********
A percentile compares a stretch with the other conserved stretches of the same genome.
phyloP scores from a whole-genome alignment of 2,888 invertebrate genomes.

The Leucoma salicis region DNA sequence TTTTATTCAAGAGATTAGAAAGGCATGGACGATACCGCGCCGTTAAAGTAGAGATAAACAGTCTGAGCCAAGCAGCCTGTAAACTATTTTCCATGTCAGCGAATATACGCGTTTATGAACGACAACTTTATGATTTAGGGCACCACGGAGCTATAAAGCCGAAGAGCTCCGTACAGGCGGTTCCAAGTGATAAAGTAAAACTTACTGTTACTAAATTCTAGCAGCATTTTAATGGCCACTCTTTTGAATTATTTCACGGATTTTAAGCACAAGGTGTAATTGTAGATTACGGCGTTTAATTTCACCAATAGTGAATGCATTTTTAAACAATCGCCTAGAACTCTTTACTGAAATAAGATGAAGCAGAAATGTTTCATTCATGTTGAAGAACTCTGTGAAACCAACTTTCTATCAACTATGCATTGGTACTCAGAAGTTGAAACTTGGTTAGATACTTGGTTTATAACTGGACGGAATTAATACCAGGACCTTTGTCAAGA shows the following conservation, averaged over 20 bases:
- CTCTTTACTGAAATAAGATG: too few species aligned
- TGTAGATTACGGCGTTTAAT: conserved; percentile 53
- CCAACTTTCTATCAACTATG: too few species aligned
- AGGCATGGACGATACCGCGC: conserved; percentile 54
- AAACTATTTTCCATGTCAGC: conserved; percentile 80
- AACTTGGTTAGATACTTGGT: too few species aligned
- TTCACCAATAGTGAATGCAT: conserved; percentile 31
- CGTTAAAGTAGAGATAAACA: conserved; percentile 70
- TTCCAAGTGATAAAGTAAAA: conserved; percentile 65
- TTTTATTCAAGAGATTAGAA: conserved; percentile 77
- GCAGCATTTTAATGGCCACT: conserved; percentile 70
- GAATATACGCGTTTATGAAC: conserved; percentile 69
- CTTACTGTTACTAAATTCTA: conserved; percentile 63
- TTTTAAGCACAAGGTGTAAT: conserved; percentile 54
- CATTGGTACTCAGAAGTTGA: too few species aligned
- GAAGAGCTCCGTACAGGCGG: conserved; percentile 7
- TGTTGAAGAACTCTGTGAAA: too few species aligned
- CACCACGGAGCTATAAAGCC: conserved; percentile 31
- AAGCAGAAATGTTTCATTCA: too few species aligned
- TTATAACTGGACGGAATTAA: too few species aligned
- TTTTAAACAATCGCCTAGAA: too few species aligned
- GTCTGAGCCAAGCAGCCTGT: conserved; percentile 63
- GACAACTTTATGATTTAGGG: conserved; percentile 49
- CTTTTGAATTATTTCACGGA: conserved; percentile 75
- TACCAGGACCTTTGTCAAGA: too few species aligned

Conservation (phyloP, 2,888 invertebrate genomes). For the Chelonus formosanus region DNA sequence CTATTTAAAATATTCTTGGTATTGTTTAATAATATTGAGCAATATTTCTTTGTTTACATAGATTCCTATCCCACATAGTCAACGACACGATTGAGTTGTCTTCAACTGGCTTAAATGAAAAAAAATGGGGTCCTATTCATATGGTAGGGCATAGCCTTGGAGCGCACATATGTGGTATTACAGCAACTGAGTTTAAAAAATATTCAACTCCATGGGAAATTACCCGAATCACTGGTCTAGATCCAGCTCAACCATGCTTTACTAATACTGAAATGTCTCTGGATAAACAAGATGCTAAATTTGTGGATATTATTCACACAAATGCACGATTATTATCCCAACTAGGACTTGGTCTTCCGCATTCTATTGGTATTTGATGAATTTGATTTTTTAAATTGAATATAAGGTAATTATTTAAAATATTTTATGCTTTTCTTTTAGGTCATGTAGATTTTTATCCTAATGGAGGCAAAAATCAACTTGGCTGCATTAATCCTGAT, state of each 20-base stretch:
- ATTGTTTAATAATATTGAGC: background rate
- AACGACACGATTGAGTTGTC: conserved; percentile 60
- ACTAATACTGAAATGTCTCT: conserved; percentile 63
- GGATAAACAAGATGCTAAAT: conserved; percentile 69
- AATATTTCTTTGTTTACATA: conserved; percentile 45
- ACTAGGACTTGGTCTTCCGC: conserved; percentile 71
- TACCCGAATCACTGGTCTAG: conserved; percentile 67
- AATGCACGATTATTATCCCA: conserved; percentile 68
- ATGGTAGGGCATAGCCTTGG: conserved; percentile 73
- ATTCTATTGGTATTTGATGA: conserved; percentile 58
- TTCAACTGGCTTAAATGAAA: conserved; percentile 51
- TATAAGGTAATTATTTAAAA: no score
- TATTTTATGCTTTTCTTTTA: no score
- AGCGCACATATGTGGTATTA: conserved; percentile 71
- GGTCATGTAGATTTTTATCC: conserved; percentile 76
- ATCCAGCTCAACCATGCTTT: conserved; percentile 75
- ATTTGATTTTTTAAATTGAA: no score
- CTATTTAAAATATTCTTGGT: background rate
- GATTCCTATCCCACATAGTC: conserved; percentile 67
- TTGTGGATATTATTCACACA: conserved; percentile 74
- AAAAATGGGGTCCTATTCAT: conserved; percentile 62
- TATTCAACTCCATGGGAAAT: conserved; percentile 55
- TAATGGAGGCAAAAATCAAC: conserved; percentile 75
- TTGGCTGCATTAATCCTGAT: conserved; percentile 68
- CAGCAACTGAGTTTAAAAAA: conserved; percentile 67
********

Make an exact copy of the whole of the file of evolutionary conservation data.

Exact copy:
A percentile compares a stretch with the other conserved stretches of the same genome.
phyloP scores from a whole-genome alignment of 2,888 invertebrate genomes.

The Leucoma salicis region DNA sequence TTTTATTCAAGAGATTAGAAAGGCATGGACGATACCGCGCCGTTAAAGTAGAGATAAACAGTCTGAGCCAAGCAGCCTGTAAACTATTTTCCATGTCAGCGAATATACGCGTTTATGAACGACAACTTTATGATTTAGGGCACCACGGAGCTATAAAGCCGAAGAGCTCCGTACAGGCGGTTCCAAGTGATAAAGTAAAACTTACTGTTACTAAATTCTAGCAGCATTTTAATGGCCACTCTTTTGAATTATTTCACGGATTTTAAGCACAAGGTGTAATTGTAGATTACGGCGTTTAATTTCACCAATAGTGAATGCATTTTTAAACAATCGCCTAGAACTCTTTACTGAAATAAGATGAAGCAGAAATGTTTCATTCATGTTGAAGAACTCTGTGAAACCAACTTTCTATCAACTATGCATTGGTACTCAGAAGTTGAAACTTGGTTAGATACTTGGTTTATAACTGGACGGAATTAATACCAGGACCTTTGTCAAGA shows the following conservation, averaged over 20 bases:
- CTCTTTACTGAAATAAGATG: too few species aligned
- TGTAGATTACGGCGTTTAAT: conserved; percentile 53
- CCAACTTTCTATCAACTATG: too few species aligned
- AGGCATGGACGATACCGCGC: conserved; percentile 54
- AAACTATTTTCCATGTCAGC: conserved; percentile 80
- AACTTGGTTAGATACTTGGT: too few species aligned
- TTCACCAATAGTGAATGCAT: conserved; percentile 31
- CGTTAAAGTAGAGATAAACA: conserved; percentile 70
- TTCCAAGTGATAAAGTAAAA: conserved; percentile 65
- TTTTATTCAAGAGATTAGAA: conserved; percentile 77
- GCAGCATTTTAATGGCCACT: conserved; percentile 70
- GAATATACGCGTTTATGAAC: conserved; percentile 69
- CTTACTGTTACTAAATTCTA: conserved; percentile 63
- TTTTAAGCACAAGGTGTAAT: conserved; percentile 54
- CATTGGTACTCAGAAGTTGA: too few species aligned
- GAAGAGCTCCGTACAGGCGG: conserved; percentile 7
- TGTTGAAGAACTCTGTGAAA: too few species aligned
- CACCACGGAGCTATAAAGCC: conserved; percentile 31
- AAGCAGAAATGTTTCATTCA: too few species aligned
- TTATAACTGGACGGAATTAA: too few species aligned
- TTTTAAACAATCGCCTAGAA: too few species aligned
- GTCTGAGCCAAGCAGCCTGT: conserved; percentile 63
- GACAACTTTATGATTTAGGG: conserved; percentile 49
- CTTTTGAATTATTTCACGGA: conserved; percentile 75
- TACCAGGACCTTTGTCAAGA: too few species aligned

Conservation (phyloP, 2,888 invertebrate genomes). For the Chelonus formosanus region DNA sequence CTATTTAAAATATTCTTGGTATTGTTTAATAATATTGAGCAATATTTCTTTGTTTACATAGATTCCTATCCCACATAGTCAACGACACGATTGAGTTGTCTTCAACTGGCTTAAATGAAAAAAAATGGGGTCCTATTCATATGGTAGGGCATAGCCTTGGAGCGCACATATGTGGTATTACAGCAACTGAGTTTAAAAAATATTCAACTCCATGGGAAATTACCCGAATCACTGGTCTAGATCCAGCTCAACCATGCTTTACTAATACTGAAATGTCTCTGGATAAACAAGATGCTAAATTTGTGGATATTATTCACACAAATGCACGATTATTATCCCAACTAGGACTTGGTCTTCCGCATTCTATTGGTATTTGATGAATTTGATTTTTTAAATTGAATATAAGGTAATTATTTAAAATATTTTATGCTTTTCTTTTAGGTCATGTAGATTTTTATCCTAATGGAGGCAAAAATCAACTTGGCTGCATTAATCCTGAT, state of each 20-base stretch:
- ATTGTTTAATAATATTGAGC: background rate
- AACGACACGATTGAGTTGTC: conserved; percentile 60
- ACTAATACTGAAATGTCTCT: conserved; percentile 63
- GGATAAACAAGATGCTAAAT: conserved; percentile 69
- AATATTTCTTTGTTTACATA: conserved; percentile 45
- ACTAGGACTTGGTCTTCCGC: conserved; percentile 71
- TACCCGAATCACTGGTCTAG: conserved; percentile 67
- AATGCACGATTATTATCCCA: conserved; percentile 68
- ATGGTAGGGCATAGCCTTGG: conserved; percentile 73
- ATTCTATTGGTATTTGATGA: conserved; percentile 58
- TTCAACTGGCTTAAATGAAA: conserved; percentile 51
- TATAAGGTAATTATTTAAAA: no score
- TATTTTATGCTTTTCTTTTA: no score
- AGCGCACATATGTGGTATTA: conserved; percentile 71
- GGTCATGTAGATTTTTATCC: conserved; percentile 76
- ATCCAGCTCAACCATGCTTT: conserved; percentile 75
- ATTTGATTTTTTAAATTGAA: no score
- CTATTTAAAATATTCTTGGT: background rate
- GATTCCTATCCCACATAGTC: conserved; percentile 67
- TTGTGGATATTATTCACACA: conserved; percentile 74
- AAAAATGGGGTCCTATTCAT: conserved; percentile 62
- TATTCAACTCCATGGGAAAT: conserved; percentile 55
- TAATGGAGGCAAAAATCAAC: conserved; percentile 75
- TTGGCTGCATTAATCCTGAT: conserved; percentile 68
- CAGCAACTGAGTTTAAAAAA: conserved; percentile 67